Five minutes. Five minutes was all you got with Lollipop Chainsaw at PAX East by the time I got to the front of the line. Controller in hand, I silently hoped the few hours I spent with the Devil May Cry HD Collection would bolster my fightin’ skills enough to get the most out of my 300 seconds.
Given all of the wild and crazy stuff I’ve seen in the trailers, my first impression of the game was…meh. The demo placed the player out on a deserted farm, so the scenery was as brown as could be. The zombies were right there waiting for me when I booted the game up: a bunch of sickly-looking farmers who took an immediate interest in me. There wasn’t a lot of variety between them, but the fact that they were specifically farmers gives me hope there are zombie variants in other levels.
Then again, enemy design was coming second to the combat, which I flung myself into. Anyone who’s played Bayonetta or Devil May Cry will feel right at home here. You’ve got light and heavy attacks, and mixing them up provides all sorts of combo opportunities. Tapping and hesitating with certain buttons will change up what you’re doing, resulting in flashier moves that will help keep the zombie mob off your case. The little rainbow and sparkle effects during the cooler moves were a nice touch, giving me a laugh when I was concentrating a little too hard.
Juliet is pretty acrobatic during combat as well, jumping and spinning around enemies. I was worried that staying airborne as much as she did was going to get me hit, but her jumping attacks are all radial, so they keep enemies away from you. I didn’t get hit often during the demo, but when I did, it tended to be during the first swing. I didn’t notice if there was a block or dodge function, but I was in a hurry and I don’t typically use them anyway, being more of a ‘jump out of the way’ kind of guy. Ask me how Devil May Cry 3 on Dante Must Die mode is for my play style some day, if you want a laugh.
After a few scraps, I took a little look around at the HUD. It was done in a graphic novel style, something I thought looked sharp. It gave it a really cool comic book style that I liked, but I don’t know if it really fits in with the bright and colorful cheerleader vibe the game was going for. It seemed to be leaning more toward a grindhouse look, and like I said, I did like it, but it still seemed like a strange decision. Maybe it’ll make more sense in the coming months.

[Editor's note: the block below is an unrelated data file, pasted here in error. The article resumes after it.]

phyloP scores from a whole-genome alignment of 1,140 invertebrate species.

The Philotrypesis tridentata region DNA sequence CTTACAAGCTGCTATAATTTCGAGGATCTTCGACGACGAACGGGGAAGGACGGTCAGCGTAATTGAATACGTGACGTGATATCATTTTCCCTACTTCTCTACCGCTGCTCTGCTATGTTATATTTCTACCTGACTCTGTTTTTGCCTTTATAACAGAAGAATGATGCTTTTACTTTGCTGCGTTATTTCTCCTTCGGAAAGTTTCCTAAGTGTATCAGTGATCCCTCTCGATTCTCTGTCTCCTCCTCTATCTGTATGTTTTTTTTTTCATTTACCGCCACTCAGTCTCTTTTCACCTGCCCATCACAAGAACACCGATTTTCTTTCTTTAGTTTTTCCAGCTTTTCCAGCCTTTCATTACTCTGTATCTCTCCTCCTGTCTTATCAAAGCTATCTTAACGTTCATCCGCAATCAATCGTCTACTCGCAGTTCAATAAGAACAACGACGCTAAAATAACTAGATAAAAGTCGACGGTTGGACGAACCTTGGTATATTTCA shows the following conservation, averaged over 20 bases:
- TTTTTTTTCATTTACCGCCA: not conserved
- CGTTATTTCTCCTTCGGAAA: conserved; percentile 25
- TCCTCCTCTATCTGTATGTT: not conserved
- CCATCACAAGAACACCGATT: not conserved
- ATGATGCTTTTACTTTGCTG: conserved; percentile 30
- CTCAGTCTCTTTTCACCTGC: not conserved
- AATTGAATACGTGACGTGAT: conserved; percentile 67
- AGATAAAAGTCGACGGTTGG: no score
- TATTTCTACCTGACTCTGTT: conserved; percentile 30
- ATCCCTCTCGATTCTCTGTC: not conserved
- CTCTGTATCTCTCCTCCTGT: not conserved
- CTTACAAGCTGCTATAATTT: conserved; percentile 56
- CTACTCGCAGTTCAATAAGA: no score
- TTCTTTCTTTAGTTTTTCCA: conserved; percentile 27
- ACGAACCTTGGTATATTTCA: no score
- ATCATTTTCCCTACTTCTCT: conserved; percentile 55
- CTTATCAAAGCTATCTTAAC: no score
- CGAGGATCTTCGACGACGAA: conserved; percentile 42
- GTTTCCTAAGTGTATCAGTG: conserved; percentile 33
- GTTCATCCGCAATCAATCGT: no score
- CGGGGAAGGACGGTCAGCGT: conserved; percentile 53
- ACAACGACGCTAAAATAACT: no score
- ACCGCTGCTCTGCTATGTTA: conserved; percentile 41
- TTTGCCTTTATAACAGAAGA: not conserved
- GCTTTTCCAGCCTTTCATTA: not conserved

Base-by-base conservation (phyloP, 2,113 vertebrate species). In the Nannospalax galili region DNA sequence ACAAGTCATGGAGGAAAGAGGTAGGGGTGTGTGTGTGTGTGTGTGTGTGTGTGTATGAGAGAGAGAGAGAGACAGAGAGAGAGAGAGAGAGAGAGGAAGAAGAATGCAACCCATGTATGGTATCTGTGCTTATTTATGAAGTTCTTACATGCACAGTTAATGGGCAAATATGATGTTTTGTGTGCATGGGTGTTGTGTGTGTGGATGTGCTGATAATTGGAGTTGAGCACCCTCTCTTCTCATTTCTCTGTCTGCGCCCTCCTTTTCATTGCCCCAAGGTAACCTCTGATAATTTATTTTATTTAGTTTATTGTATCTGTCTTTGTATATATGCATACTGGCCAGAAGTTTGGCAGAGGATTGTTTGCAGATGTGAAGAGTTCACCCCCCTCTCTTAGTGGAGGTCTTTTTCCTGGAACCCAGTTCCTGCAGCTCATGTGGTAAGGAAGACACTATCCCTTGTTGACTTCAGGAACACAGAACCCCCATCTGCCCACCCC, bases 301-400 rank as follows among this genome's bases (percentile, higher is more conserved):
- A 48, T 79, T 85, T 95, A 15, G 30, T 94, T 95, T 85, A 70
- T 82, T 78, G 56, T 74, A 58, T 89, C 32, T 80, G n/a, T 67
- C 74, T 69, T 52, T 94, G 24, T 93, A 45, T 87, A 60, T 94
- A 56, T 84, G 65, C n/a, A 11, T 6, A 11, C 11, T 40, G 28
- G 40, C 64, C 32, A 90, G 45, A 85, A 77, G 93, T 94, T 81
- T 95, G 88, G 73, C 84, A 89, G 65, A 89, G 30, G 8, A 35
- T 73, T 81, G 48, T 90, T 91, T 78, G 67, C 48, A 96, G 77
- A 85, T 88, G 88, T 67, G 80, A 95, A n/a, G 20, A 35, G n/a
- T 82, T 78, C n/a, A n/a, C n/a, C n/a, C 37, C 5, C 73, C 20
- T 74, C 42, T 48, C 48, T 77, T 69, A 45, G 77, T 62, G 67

I came to a larger enemy after moving through a few mobs, one that went to the exact same school as every other large enemy in brawler games. The plan for him has been the same since Abobo in Double Dragon: move in, hit him a bit, move away. Maybe spice it up with attacking him after he misses an attack. Seeing an oversized zombie farmer was cool, but nothing too exciting, even when the fight ended with me taking his head off. This was followed by Juliet sticking the disembodied head of her boyfriend on his shoulders, though, which was something I wasn’t expecting.
I’d been wondering how her boyfriend’s head would come into play. It seems like she can put it on certain zombies when they’re defeated, then cheer him on as he performs some important in-game task. In this case, I had to do a quick time event where I steered the controlled zombie toward an obstacle that had been keeping me in the area, getting him to clear it out. I don’t know if there was a goofy song or anything since I couldn’t hear the music, but it was funny to see Juliet cheering him on in the background.
I only managed to progress a little bit further before I ran out of time, and that’s when I found out that the chainsaw can be used as a gun. I hit a spot where the enemies were far away, and the game prompted me to zoom in, aiming with whatever artillery Juliet had crammed into her weapon. The shooting mechanics seemed to work fine, but I was in such a rush to get to the next area that I screwed up and wasted the last seconds of my time taking some really bad shots.
To be honest, I don’t think it was the best level to put up as a demo. From what I’ve seen of the game in videos, it’s a colorful, bright, and ridiculously cheery take on the zombie genre, its main character a stark contrast to the creatures around her. There’s certain level of personality that I just wasn’t getting from the demo, which made it feel kind of dull and plain. Don’t get me wrong, the combat was excellent and the character design on Juliet was great, but the rest fell flat. The demo gave me the impression that the game was on track, but nothing else. It’s a shame, because I think this could have been a chance to show people how over-the-top a Suda 51 game could be.
Even so, this is still the game I’m most excited about this year. I trust Suda 51 and Grasshopper Manufacture to provide me with some crazy action come June. The man’s games are never boring. This is the guy behind Killer 7, No More Heroes, and Shadows of the Damned after all. I could have played Pong in there with one of the paddles wearing a bow, and I would still be confident the game was going to be great.
Lollipop Chainsaw is out June 12, 2012 in North America and May 31, 2012 for the people fanatical enough to import it from Japan.